Pic: AP.

Authorities try to get serious – again – on banning pyrotechnics, writes Asia Sentinel’s Michael Evans

Every year in China, the newspapers can be guaranteed to carry stories of exploding fireworks factories that leave workers dead or reeling around the sites, trying to find their ears. On Feb. 2, last year, a truckful exploded on an elevated expressway in Henan that was powerful enough to actually bring down a section of the road. In 2011, revelers managed to burn a five-star hotel to the ground in Liaoning. The number of fingers blown off annually is unsettling.

But 2014, the Year of the Horse starting Jan. 31 could be unaccompanied by the age-old crackle of holiday ordinance – not because of the danger of death or dismemberment but because China’s leaders have begun to face up to the fact that their capital of Beijing is one of the most polluted places on the face of the earth, with particulate levels rising on rare occasions to as high as 700 micrograms per cubic meter against a World Health Organization recommended limit of 25 to be safe on a daily basis.

The city has promised a ban on the selling and use of fireworks in the case of an “orange alert” – a forecast of three continuous days of heavy pollution. Details are vague as to how the ban would be enforced – police promised unspecified punishments for those who persisted in setting off fireworks after a verbal warning – and if the past is any indicator, such a drastic step may not be needed.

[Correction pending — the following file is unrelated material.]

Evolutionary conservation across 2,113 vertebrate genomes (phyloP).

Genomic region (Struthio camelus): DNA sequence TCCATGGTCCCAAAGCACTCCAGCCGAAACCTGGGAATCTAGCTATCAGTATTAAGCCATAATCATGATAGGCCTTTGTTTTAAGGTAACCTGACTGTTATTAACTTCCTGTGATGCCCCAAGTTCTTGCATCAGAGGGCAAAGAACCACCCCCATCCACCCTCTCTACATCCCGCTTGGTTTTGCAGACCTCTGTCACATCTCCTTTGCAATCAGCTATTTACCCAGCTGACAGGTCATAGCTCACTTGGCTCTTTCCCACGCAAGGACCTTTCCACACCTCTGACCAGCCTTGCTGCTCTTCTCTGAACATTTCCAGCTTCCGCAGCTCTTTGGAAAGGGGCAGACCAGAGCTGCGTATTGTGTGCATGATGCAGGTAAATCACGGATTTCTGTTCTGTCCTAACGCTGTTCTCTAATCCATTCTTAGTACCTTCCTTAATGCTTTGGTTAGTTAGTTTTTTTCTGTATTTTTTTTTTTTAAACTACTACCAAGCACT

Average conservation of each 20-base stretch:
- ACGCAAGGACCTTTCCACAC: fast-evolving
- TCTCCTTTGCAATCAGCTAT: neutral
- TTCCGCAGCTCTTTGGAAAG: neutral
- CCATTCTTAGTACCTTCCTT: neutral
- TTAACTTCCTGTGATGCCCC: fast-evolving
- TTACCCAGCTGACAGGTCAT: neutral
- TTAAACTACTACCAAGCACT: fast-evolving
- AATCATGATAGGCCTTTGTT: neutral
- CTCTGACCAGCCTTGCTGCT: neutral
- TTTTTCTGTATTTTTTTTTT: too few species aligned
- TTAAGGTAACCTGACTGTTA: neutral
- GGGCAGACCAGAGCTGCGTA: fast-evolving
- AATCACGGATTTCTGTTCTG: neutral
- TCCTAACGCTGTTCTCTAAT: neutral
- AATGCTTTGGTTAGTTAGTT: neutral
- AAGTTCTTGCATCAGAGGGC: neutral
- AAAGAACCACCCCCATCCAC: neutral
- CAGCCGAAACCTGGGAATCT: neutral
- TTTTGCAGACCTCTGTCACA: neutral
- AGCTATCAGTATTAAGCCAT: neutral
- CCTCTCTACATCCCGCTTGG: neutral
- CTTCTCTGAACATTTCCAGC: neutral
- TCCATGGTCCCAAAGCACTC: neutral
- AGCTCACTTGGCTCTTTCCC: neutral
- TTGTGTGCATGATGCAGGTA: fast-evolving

During last year’s Spring Festival, as the New Year is also called, air pollution was classified as “heavy” – above 200 micrograms per cubic meter – on only four separate days of the 15-day festival period. Still, the announcement is China’s boldest and most concrete step so far in the growing opposition to the ancient custom of New Year fireworks. Rising levels of air pollution, which according to one recent study could shorten average lifespans by as much as 16 years, are causing more and more people to rethink their traditional but possibly lethal celebrations.

Beijing isn’t alone in taking steps to curb fireworks-related pollution. In Nanjing, the city government has increased the number of areas designated as fireworks-free, while cutting down the number of days fireworks may be set off from 16 to 10. Hangzhou, in neighboring Zhejiang province, has gone further, slashing the number of approved days from 18 to only four.

With increased restrictions and cooling customer demand, an industry insider told a local Hangzhou newspaper that he expected sales to drop this year by as much as 50 percent.

Battle for the skies
A ban on fireworks in China’s capital would not be unprecedented. In 1993, Spring Festival pyrotechnics injured a total of 544 people, a more than 50 percent increase from the previous year. The government responded with a law banning all fireworks in the city. The ban continued for 11 years following the first silent Spring Festival in 1994, until growing calls for its repeal led to fireworks being re-legalized in 2005.

Since then, Beijing’s preference for a loud and smoky new year has been doggedly resilient. While local media reported 663 fireworks-related injuries in 2007, rising demand led fireworks sellers to boost their supplies with an additional 100,000 boxes the following year. Sales continued to grow in the midst of new restrictions imposed after a 2009 fire which destroyed a portion of China Central Television’s high-profile headquarters then under construction.

However in 2011, living under increasingly smog-choked skies and pollution levels that the US Embassy once famously labeled as “crazy bad,” many began to consider the effect of fireworks displays on the air around them.

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